Over the (mercifully long) weekend, I did something rare for me these days: I left the house. Yes, the wife and I, professional shut-ins in our dotage, actually tasted the night air on TWO WHOLE NIGHTS rather than watching the latest ass-bomb go off on pay-per-view. We went to see our chosen craft, some theatah.
Friday night was barely theater, really: it was a show called Delaware, which featured some very loose-limbed performance art-stuff that basically served as framing devices for a band named . . . oh dear . . . "Awesome." (I can make fun of this band's name because (a) it's just terrible, and (b) they all know it, and (c) I am friends with all the band members--two of them served as my groomsmen, in fact.)
We had a great time; Awesome plays an art-rock sort of wankery that I can firmly get behind; I annoyed them all afterwards by telling them that they put on a really great Grandaddy show. (Strangely, I liked their music; not so much Grandaddy's. Further proof that I am a complicated man . . . or just a dithering fool.) Anyway, it's impossible for me to be impartial anyway, as they are all my pals, so it was just nice to have a good time. And to hear lyrics along the lines of "My mouth tastes like my mouth." I await their collaboration with Laurie Anderson with a mixture of dread and anticipation.
Then on Saturday, the wife and I were treated to FREE TICKETS to see one of the more lauded current shows in town, a production of Clifford Odets' Waiting for Lefty. We also knew many members of this production as well, and they acquitted themselves very well--the performances were, for the most part, superb, and the director (another acquaintance of ours) gave up a typically inventive and engaging production.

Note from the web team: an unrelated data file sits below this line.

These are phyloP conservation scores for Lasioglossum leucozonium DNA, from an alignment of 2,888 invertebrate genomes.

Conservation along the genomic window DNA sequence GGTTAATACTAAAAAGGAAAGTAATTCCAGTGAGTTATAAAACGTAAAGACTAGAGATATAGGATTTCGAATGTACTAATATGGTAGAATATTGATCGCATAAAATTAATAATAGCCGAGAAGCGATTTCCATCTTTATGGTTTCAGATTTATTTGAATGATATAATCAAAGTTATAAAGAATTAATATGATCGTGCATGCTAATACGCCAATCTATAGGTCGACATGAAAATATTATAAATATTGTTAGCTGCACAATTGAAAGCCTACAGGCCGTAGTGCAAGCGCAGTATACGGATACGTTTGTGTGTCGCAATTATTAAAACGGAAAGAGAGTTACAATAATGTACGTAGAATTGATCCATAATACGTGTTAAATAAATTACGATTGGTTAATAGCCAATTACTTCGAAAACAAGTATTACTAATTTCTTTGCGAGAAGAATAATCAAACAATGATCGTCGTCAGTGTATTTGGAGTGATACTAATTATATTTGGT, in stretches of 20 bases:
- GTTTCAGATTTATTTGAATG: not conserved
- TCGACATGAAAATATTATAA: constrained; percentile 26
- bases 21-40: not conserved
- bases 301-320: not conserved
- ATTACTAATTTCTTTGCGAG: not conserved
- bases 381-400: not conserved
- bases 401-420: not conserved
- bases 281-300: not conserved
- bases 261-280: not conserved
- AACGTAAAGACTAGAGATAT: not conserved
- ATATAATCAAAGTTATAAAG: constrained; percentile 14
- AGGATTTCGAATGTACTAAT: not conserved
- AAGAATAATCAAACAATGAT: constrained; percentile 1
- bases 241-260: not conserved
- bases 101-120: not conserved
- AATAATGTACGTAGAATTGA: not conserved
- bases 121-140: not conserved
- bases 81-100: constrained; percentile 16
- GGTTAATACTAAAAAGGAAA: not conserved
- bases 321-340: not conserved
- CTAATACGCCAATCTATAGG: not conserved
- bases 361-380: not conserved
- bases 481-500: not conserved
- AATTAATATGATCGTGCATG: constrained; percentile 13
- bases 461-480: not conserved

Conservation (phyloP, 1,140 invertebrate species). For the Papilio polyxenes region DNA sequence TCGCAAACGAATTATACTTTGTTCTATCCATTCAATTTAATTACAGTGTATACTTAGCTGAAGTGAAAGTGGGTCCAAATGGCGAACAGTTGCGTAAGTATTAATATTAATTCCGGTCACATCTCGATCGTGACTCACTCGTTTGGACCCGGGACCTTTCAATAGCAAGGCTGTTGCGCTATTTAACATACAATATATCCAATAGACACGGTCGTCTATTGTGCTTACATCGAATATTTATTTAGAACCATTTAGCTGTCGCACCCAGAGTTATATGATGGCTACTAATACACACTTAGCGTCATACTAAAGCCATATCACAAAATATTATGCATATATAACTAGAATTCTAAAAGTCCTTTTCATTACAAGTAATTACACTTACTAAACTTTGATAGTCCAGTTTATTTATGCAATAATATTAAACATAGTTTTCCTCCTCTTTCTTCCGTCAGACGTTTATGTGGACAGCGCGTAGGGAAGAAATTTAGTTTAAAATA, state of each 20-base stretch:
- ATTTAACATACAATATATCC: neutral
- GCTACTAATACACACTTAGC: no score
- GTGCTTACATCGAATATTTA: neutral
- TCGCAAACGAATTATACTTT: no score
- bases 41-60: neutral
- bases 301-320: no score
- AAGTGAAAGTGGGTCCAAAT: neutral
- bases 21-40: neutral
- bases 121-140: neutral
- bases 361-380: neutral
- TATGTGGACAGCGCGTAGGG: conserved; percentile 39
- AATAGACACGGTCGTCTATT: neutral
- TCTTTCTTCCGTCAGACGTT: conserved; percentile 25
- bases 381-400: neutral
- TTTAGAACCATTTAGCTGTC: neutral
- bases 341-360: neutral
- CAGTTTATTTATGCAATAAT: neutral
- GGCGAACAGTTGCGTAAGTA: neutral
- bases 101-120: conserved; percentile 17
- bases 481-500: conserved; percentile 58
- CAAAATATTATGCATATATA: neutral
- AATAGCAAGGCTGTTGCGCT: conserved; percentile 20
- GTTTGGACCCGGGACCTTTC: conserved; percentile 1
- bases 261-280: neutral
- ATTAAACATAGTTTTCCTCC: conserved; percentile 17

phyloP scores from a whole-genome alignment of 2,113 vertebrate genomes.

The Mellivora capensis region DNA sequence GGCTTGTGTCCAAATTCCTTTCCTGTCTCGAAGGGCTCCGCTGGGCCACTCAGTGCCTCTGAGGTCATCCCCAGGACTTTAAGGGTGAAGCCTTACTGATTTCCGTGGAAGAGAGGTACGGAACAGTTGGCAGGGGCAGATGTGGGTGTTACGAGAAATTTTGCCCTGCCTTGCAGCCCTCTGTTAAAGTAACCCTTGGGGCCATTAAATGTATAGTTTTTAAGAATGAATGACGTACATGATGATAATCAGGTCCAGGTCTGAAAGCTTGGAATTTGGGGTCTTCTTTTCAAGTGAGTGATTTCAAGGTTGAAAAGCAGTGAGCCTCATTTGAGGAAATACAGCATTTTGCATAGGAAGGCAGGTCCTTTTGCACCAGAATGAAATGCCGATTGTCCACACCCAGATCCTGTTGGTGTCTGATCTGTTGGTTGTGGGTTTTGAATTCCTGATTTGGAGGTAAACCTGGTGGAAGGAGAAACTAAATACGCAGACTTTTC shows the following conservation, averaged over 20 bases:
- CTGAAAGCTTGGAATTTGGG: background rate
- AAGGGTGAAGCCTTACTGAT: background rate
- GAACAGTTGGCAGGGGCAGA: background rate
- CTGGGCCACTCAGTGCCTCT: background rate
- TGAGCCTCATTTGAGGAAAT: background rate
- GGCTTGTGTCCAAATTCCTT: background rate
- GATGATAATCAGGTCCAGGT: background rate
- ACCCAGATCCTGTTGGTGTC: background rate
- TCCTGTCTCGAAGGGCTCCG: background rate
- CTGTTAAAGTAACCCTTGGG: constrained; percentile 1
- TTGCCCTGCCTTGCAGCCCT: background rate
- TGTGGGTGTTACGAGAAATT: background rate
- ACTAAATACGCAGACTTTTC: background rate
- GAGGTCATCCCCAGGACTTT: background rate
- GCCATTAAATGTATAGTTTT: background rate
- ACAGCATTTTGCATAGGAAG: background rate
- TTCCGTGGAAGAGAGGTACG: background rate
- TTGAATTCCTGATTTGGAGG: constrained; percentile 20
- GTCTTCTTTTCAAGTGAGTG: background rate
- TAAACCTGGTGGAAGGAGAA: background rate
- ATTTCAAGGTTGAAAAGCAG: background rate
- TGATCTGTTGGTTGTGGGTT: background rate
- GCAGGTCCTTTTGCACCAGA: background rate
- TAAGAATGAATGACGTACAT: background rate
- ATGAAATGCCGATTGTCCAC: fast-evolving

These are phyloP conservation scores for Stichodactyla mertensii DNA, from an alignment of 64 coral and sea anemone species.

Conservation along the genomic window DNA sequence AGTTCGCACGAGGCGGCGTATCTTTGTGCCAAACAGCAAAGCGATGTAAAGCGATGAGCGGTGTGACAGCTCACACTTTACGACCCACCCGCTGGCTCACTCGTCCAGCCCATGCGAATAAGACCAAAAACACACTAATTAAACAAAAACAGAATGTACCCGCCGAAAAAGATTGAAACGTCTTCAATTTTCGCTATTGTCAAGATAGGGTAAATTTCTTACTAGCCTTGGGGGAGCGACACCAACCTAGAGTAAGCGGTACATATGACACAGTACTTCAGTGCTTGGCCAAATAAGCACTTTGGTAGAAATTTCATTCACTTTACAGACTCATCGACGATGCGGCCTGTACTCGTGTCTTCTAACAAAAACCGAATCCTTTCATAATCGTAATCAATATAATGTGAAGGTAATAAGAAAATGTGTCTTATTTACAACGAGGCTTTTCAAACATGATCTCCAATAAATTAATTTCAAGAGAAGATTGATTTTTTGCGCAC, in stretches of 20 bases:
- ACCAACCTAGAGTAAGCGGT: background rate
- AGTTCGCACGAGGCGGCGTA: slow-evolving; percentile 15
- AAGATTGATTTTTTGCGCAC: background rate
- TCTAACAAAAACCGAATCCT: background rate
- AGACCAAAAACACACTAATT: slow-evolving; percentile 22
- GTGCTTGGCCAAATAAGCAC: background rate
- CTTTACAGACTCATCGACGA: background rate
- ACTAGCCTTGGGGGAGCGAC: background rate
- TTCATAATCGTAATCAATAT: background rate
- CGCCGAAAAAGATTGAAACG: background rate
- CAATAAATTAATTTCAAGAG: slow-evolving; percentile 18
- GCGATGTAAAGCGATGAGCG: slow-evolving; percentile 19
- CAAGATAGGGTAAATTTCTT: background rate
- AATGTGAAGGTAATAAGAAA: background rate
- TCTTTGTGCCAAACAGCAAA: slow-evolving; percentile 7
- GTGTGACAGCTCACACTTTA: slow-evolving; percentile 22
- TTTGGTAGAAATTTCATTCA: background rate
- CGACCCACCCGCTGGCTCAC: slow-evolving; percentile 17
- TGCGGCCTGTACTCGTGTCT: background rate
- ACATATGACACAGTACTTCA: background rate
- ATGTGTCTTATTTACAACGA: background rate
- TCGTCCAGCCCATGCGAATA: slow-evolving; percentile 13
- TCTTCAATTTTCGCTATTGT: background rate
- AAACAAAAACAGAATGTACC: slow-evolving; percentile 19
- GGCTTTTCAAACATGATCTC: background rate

Too bad the play is so fucking terrible. It just chafes me that so many people in town are howling about how great this show is, because, unfortunately, it is not. What it is is a simpleminded, ham-handed, clumsy pile of claptrap gussied up with song and bombast so that what you're left with is something like several SNL sketches as written by Bertolt Brecht, minus, you know, the talent.
It's not hard to figure out why a show like this was picked, given our political climate and the typically pinko (or, well, lefty) bent of most theater folks. (It's a series of vignettes regarding Depression-era cabbies and their corrupt union. It's main message: FIGHT FOR YOUR RIGHTS! This philosophy has resonated through the ages with some of our society's finest thinkers, such as the Beastie Boys.) What is difficult to understand is why this play was picked, as it wanders aimlessly from scene to scene, bringing with each two or three utterly dimensionless stock characters uttering inane, cliched dialogue. Hard-luck cabbie arrives home to find his furniture repossessed, his wife weeping about How we gonna feed our children, Joe? Check! Young gal in love with her hard-luck cabbie beau, but her brother disapproves? Check! Doctor getting fired due to hospital cutbacks because, despite seniority, she's a . . . Jew? Check!